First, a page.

Copper pipes noisy when running bath

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  #1  
Old 08-18-16, 10:47 AM
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Copper pipes noisy when running bath

Have had this house for two years now. One thing that is really bothersome is, my roommate takes two baths a day - which I don't mind - but the pipes are very noisy 90% of the time; I'm pretty sure if she opens one or both of the valves fully, there is sort of an air'y noise, but if she doesn't open the valves all the way it's not that noisy, just the sound of water running. If it makes a difference, there is a hot and cold valve that you turn to the left separately. The rare times that she does take a shower, it's only a soft water noise, like in my shower.

It's hard to describe the noise without hearing it, but here are the two ways it sounds, the first being the soft one and the second being the noisy one:

Soft: "ffffffffffffffffffffffffffffffffffffffffff"
Loud: "SHHHHHHHHHHHHHHHHHHHHHHHHHH!!!!"

Unfortunately, my bedroom is next to the bathroom and the copper pipes are between the wall. I tried putting some sound isolating batting but it barely helped, and still wakes me up every morning and night. I asked her to open the valves to where it isn't noisy, but she keeps forgetting so I've given up on that. I tried googling some remedies, but most talk about "air hammer" which I don't think this is.

Not sure if it makes a difference but the bath is on the 2nd floor and the water stuff is in the basement.

Any ideas on what to do?
 

Last edited by Mirth; 08-18-16 at 11:36 AM.
  #2  
Old 08-18-16, 11:49 AM
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There is only one remedy and that is to re-pipe with larger piping. The noise is from high velocity through the pipes. It is less noisy when using the shower or only opening the valves part-way because the flow rate, and consequently the velocity, is lower.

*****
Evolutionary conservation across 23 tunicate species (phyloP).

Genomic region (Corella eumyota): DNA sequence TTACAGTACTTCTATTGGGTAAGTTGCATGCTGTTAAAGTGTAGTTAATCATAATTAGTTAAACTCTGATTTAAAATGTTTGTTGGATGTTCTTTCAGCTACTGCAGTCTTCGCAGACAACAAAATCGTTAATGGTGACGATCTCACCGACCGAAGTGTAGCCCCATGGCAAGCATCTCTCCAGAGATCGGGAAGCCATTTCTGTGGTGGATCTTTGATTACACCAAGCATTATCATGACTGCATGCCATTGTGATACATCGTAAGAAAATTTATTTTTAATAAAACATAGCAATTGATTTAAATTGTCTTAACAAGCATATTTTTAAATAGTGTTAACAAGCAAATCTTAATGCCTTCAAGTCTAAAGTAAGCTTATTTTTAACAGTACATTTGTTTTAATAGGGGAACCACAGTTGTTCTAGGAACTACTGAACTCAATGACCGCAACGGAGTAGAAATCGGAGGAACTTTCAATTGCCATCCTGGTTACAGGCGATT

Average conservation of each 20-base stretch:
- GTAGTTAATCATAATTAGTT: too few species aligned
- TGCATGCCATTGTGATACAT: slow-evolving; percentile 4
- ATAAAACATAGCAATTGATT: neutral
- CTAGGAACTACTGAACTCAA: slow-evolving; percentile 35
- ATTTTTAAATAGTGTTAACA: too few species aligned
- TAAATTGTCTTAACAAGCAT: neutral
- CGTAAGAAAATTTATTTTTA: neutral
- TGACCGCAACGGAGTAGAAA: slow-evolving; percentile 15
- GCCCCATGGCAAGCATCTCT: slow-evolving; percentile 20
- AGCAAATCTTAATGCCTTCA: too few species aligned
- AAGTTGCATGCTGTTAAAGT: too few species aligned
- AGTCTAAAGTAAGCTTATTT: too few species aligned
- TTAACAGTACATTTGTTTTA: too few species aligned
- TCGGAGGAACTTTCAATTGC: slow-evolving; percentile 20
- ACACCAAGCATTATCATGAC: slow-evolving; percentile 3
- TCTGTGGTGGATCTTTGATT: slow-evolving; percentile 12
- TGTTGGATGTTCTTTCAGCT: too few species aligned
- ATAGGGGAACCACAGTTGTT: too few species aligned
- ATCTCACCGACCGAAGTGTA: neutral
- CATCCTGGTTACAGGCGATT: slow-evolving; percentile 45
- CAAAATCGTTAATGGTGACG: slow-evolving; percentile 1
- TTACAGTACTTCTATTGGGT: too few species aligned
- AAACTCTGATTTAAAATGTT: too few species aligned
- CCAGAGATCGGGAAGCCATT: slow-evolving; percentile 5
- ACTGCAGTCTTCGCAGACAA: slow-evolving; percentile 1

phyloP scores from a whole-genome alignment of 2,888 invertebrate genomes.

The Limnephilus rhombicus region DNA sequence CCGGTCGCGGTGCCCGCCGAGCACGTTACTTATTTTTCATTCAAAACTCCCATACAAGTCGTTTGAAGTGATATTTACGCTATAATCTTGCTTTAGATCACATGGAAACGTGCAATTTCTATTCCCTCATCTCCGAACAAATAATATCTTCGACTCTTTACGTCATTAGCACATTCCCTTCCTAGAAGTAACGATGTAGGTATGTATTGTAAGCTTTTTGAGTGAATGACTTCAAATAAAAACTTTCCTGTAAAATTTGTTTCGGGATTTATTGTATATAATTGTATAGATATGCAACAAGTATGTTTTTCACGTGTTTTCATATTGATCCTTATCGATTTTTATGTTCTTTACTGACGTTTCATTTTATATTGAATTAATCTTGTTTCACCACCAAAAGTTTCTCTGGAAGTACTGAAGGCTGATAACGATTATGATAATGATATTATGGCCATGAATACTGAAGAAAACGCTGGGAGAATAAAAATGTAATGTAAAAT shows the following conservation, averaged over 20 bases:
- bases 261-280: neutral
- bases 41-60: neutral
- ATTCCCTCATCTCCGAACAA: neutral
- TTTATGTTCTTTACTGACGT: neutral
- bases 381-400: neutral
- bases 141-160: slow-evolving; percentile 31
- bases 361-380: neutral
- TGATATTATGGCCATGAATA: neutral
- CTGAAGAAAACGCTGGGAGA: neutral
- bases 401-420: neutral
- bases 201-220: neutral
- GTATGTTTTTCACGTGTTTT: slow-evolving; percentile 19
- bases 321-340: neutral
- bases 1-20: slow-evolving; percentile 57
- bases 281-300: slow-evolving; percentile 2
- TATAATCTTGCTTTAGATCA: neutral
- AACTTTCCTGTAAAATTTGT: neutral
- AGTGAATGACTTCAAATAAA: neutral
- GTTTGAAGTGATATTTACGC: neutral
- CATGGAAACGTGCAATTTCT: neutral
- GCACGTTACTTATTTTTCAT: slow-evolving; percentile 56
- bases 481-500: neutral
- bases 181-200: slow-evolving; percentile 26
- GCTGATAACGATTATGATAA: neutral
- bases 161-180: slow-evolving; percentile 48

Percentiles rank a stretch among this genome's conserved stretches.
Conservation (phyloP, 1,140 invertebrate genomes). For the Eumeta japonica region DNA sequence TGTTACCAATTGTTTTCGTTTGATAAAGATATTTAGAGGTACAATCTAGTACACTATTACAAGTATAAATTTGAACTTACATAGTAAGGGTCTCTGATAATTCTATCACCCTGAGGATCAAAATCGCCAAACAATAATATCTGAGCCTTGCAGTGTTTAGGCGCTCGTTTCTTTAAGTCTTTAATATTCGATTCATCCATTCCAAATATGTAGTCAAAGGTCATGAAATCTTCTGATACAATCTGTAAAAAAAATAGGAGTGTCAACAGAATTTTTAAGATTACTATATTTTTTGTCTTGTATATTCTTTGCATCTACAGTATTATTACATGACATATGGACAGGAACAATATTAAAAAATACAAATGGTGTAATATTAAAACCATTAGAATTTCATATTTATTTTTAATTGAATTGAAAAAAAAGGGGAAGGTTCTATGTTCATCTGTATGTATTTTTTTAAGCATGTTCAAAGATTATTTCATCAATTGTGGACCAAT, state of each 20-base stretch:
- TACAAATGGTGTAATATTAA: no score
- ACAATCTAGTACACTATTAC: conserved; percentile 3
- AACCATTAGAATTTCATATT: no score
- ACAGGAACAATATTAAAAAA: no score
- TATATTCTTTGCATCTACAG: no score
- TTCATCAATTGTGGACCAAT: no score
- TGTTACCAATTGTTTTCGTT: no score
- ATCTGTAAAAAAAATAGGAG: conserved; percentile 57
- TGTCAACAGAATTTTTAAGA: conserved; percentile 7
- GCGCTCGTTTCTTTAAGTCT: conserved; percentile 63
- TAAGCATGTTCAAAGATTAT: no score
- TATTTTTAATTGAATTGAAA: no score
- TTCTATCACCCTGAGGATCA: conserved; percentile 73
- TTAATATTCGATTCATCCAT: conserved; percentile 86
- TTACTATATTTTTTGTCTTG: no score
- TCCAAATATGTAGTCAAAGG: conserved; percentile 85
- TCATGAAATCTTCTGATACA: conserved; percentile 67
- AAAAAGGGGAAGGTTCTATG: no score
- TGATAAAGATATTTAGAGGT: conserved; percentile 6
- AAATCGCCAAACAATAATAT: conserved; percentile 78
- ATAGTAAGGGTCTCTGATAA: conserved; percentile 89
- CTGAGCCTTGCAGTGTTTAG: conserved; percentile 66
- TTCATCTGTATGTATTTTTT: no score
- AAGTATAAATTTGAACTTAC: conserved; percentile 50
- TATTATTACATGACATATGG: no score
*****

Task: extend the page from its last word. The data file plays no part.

Have you tried using some earplugs when you sleep?
 
  #3  
Old 08-18-16, 11:58 AM
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Ah, well that stinks... I've tried earplugs but I can't seem to fall asleep with them in, and I'm on call 24/7 for work and am afraid to miss a call. I don't think I can afford the costs to have them re-pipe nor the experience to do it myself.

Would there possibly be a way to physically limit the valves from being opened all the way at the bathtub?
 
  #4  
Old 08-18-16, 12:12 PM
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The only option that I can think of, and it might not even be an option, is to replace the tub spout with a model that restricts the flow similar to an aerator on a kitchen or washbasin faucet. Unfortunately, that would also cause it to take significantly longer to fill the tub for bathing.

I DO understand your problem as I used to work shift work as well as being on-call. I wish I had something else to offer.
 
  #5  
Old 08-18-16, 12:42 PM
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May be worth checking the water pressure.
A simple screw on gauge to an outside faucet will do it.
Other Accessories - Plumbing Tools - The Home Depot
 
  #6  
Old 08-19-16, 11:21 AM
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I have found the valves used often help (or make worse) the water running sound. I've found that using a 1/4 turn ball valve for a toilet along with a higher quality toilet reduces the water fill sound. I've never tested it with a tub fill, but replacing the valve with a newer and higher quality valve might help. Of course, that's rarely an easy project.

You could also try to muffle the sound from the pipes. A heavy blanket (call it a tapestry) on the wall could help. Also insulating in the wall around the pipes - but again, not an easy project.

Good luck!
 
  #7  
Old 08-19-16, 12:16 PM
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Joe's advice to first test the static (and then dynamic) water pressure in the house is a good one. If you need instruction on how to test, just ask.

Zorfdt, my whirlpool tub supply is piped with nominal 1/2 inch copper branches maybe fifteen feet long from 3/4 inch nominal copper. I used standard ball valves and all the piping is insulated with 1/2 inch wall foam. In addition, the piping in the wall to the faucet is surrounded with Roxul AFB (sound absorbing) insulation and my piping still is obnoxiously loud while the tub is filling. The noise IS from the high velocity and this is proven by the fact that IF I close down on the tub faucet (a Moentrol) the noise subsides significantly. Of course if I DO close down on the faucet the tub takes longer to fill.
 
 

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